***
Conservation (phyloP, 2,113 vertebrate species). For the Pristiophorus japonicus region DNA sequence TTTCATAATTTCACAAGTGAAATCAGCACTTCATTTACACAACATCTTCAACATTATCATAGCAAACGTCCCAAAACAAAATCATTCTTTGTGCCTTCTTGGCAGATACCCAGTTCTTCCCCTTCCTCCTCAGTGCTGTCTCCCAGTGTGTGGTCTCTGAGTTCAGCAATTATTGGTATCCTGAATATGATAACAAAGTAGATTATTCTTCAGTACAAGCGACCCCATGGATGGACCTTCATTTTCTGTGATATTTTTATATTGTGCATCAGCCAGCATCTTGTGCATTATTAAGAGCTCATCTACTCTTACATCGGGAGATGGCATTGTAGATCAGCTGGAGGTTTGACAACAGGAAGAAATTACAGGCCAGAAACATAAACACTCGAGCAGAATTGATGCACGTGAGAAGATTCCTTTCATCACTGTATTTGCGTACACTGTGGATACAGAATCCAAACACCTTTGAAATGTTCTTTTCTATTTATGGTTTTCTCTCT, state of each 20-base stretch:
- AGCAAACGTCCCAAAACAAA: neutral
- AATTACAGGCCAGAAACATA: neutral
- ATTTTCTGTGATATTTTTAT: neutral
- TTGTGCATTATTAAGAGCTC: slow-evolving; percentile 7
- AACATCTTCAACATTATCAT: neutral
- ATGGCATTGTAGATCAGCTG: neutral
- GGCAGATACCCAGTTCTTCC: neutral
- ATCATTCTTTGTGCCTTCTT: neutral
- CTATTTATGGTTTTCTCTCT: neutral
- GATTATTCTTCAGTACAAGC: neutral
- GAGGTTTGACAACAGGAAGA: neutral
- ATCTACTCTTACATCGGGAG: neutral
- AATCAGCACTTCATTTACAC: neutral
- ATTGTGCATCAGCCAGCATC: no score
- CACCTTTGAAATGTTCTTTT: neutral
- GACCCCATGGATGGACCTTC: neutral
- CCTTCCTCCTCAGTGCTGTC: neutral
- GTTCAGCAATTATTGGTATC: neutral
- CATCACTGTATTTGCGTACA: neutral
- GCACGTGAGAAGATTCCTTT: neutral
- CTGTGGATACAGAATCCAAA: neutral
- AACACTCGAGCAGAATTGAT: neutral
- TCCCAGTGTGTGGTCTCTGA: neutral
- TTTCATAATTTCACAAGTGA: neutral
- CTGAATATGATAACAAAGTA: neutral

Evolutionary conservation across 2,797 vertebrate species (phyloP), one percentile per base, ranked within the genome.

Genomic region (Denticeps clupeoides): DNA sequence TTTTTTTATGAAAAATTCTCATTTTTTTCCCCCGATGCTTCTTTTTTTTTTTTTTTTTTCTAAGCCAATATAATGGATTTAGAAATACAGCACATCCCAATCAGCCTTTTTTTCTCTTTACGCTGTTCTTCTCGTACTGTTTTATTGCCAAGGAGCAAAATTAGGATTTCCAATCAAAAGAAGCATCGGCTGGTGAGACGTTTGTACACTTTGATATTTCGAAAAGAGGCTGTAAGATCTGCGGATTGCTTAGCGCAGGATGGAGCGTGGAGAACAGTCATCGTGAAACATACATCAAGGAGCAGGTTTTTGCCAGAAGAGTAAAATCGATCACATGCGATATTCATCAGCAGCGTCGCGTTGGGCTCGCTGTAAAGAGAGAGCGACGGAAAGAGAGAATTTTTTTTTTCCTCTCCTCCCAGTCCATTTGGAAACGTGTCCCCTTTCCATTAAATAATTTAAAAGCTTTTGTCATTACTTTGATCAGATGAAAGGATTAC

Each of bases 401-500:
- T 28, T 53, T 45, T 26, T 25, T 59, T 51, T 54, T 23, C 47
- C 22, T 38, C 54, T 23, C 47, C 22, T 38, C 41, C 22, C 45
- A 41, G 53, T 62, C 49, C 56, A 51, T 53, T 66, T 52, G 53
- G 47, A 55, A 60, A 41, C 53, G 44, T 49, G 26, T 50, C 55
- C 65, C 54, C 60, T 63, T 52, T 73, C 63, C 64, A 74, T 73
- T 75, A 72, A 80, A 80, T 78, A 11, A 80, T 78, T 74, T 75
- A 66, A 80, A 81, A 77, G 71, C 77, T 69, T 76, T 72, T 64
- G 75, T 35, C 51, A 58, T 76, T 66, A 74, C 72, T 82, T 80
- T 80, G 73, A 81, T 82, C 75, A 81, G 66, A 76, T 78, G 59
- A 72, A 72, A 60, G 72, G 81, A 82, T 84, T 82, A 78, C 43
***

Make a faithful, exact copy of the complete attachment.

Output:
Conservation (phyloP, 2,113 vertebrate species). For the Pristiophorus japonicus region DNA sequence TTTCATAATTTCACAAGTGAAATCAGCACTTCATTTACACAACATCTTCAACATTATCATAGCAAACGTCCCAAAACAAAATCATTCTTTGTGCCTTCTTGGCAGATACCCAGTTCTTCCCCTTCCTCCTCAGTGCTGTCTCCCAGTGTGTGGTCTCTGAGTTCAGCAATTATTGGTATCCTGAATATGATAACAAAGTAGATTATTCTTCAGTACAAGCGACCCCATGGATGGACCTTCATTTTCTGTGATATTTTTATATTGTGCATCAGCCAGCATCTTGTGCATTATTAAGAGCTCATCTACTCTTACATCGGGAGATGGCATTGTAGATCAGCTGGAGGTTTGACAACAGGAAGAAATTACAGGCCAGAAACATAAACACTCGAGCAGAATTGATGCACGTGAGAAGATTCCTTTCATCACTGTATTTGCGTACACTGTGGATACAGAATCCAAACACCTTTGAAATGTTCTTTTCTATTTATGGTTTTCTCTCT, state of each 20-base stretch:
- AGCAAACGTCCCAAAACAAA: neutral
- AATTACAGGCCAGAAACATA: neutral
- ATTTTCTGTGATATTTTTAT: neutral
- TTGTGCATTATTAAGAGCTC: slow-evolving; percentile 7
- AACATCTTCAACATTATCAT: neutral
- ATGGCATTGTAGATCAGCTG: neutral
- GGCAGATACCCAGTTCTTCC: neutral
- ATCATTCTTTGTGCCTTCTT: neutral
- CTATTTATGGTTTTCTCTCT: neutral
- GATTATTCTTCAGTACAAGC: neutral
- GAGGTTTGACAACAGGAAGA: neutral
- ATCTACTCTTACATCGGGAG: neutral
- AATCAGCACTTCATTTACAC: neutral
- ATTGTGCATCAGCCAGCATC: no score
- CACCTTTGAAATGTTCTTTT: neutral
- GACCCCATGGATGGACCTTC: neutral
- CCTTCCTCCTCAGTGCTGTC: neutral
- GTTCAGCAATTATTGGTATC: neutral
- CATCACTGTATTTGCGTACA: neutral
- GCACGTGAGAAGATTCCTTT: neutral
- CTGTGGATACAGAATCCAAA: neutral
- AACACTCGAGCAGAATTGAT: neutral
- TCCCAGTGTGTGGTCTCTGA: neutral
- TTTCATAATTTCACAAGTGA: neutral
- CTGAATATGATAACAAAGTA: neutral

Evolutionary conservation across 2,797 vertebrate species (phyloP), one percentile per base, ranked within the genome.

Genomic region (Denticeps clupeoides): DNA sequence TTTTTTTATGAAAAATTCTCATTTTTTTCCCCCGATGCTTCTTTTTTTTTTTTTTTTTTCTAAGCCAATATAATGGATTTAGAAATACAGCACATCCCAATCAGCCTTTTTTTCTCTTTACGCTGTTCTTCTCGTACTGTTTTATTGCCAAGGAGCAAAATTAGGATTTCCAATCAAAAGAAGCATCGGCTGGTGAGACGTTTGTACACTTTGATATTTCGAAAAGAGGCTGTAAGATCTGCGGATTGCTTAGCGCAGGATGGAGCGTGGAGAACAGTCATCGTGAAACATACATCAAGGAGCAGGTTTTTGCCAGAAGAGTAAAATCGATCACATGCGATATTCATCAGCAGCGTCGCGTTGGGCTCGCTGTAAAGAGAGAGCGACGGAAAGAGAGAATTTTTTTTTTCCTCTCCTCCCAGTCCATTTGGAAACGTGTCCCCTTTCCATTAAATAATTTAAAAGCTTTTGTCATTACTTTGATCAGATGAAAGGATTAC

Each of bases 401-500:
- T 28, T 53, T 45, T 26, T 25, T 59, T 51, T 54, T 23, C 47
- C 22, T 38, C 54, T 23, C 47, C 22, T 38, C 41, C 22, C 45
- A 41, G 53, T 62, C 49, C 56, A 51, T 53, T 66, T 52, G 53
- G 47, A 55, A 60, A 41, C 53, G 44, T 49, G 26, T 50, C 55
- C 65, C 54, C 60, T 63, T 52, T 73, C 63, C 64, A 74, T 73
- T 75, A 72, A 80, A 80, T 78, A 11, A 80, T 78, T 74, T 75
- A 66, A 80, A 81, A 77, G 71, C 77, T 69, T 76, T 72, T 64
- G 75, T 35, C 51, A 58, T 76, T 66, A 74, C 72, T 82, T 80
- T 80, G 73, A 81, T 82, C 75, A 81, G 66, A 76, T 78, G 59
- A 72, A 72, A 60, G 72, G 81, A 82, T 84, T 82, A 78, C 43